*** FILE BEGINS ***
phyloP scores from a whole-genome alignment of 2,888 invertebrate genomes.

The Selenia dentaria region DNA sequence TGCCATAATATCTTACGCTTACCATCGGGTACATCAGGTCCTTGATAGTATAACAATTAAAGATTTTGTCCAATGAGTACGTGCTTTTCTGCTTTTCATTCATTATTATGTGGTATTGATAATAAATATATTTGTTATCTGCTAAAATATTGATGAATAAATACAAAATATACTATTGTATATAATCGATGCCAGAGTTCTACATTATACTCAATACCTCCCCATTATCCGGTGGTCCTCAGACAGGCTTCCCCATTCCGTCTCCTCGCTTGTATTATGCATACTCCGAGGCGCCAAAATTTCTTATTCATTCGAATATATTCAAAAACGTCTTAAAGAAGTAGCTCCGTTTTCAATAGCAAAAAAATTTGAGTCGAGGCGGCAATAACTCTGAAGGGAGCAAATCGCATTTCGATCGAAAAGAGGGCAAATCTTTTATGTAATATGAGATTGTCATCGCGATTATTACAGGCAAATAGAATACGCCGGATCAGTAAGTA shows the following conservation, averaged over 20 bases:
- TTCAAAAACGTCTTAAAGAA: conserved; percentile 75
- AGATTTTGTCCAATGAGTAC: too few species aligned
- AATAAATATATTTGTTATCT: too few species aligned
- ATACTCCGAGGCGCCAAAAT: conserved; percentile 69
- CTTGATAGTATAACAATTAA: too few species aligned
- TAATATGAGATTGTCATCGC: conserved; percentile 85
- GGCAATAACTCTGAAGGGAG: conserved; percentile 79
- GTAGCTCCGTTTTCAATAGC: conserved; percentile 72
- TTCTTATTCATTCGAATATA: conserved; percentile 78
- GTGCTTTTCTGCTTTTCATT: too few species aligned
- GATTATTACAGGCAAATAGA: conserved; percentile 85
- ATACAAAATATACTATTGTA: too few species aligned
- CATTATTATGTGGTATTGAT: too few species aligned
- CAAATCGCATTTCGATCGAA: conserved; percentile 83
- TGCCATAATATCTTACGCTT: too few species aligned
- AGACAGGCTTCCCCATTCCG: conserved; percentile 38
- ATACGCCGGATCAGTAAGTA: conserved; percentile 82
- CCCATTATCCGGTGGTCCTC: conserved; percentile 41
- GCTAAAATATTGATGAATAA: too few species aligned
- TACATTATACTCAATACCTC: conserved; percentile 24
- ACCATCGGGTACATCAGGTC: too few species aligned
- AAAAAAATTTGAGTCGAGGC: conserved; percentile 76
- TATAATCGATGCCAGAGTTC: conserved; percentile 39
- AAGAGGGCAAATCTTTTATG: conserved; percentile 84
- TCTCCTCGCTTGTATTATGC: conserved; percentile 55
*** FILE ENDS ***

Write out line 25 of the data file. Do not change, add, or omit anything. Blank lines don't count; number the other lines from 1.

- TATAATCGATGCCAGAGTTC: conserved; percentile 39